When the war began in February last year, the staff at Kherson’s Children’s Home came up with a plan.

They spirited all the children, mostly under 5, to the Holhofa church on the other side of town, orphanage worker Olena recounted.

The church and caregivers from the home kept the children safe and warm in the basement. They hid them to keep them safe from the fighting and to escape the Russians, said Olena.

Kherson fell to the Russian forces in the early days of the war. The invading troops moved swiftly over the Dnipro River; it was the first major city to be taken and the only regional capital.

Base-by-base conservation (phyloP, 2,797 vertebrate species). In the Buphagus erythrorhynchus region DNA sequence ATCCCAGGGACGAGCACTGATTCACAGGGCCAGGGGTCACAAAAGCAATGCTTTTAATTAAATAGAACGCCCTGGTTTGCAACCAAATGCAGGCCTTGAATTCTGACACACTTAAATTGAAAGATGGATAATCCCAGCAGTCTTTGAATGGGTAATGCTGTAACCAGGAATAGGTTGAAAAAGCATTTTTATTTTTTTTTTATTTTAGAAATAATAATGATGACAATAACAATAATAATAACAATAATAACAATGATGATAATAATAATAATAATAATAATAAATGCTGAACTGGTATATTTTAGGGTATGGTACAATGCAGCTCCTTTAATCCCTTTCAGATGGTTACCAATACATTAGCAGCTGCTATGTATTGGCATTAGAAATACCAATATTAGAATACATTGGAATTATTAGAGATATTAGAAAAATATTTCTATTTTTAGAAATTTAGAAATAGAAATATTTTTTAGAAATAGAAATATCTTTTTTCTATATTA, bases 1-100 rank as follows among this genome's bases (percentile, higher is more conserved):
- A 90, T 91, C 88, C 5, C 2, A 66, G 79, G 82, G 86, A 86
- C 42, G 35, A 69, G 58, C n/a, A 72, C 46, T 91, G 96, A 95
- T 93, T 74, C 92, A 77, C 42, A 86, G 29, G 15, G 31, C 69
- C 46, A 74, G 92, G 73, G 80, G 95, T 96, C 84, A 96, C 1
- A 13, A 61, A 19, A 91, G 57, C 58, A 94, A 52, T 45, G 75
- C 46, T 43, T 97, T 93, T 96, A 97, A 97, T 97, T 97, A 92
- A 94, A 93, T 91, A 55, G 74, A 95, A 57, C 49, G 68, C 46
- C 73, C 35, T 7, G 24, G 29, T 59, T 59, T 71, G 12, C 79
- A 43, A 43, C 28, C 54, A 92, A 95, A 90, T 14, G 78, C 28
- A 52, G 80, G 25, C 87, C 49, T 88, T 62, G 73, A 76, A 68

“Yes, the children were here,” Victor, the 74-year-old caretaker of the church, told CNN. “But after the Russians occupied this city, they started asking questions.”

After a few weeks, he said, agents from Russia’s security service, the FSB, came to the church and demanded that the caregivers transport the children back to the orphanage.

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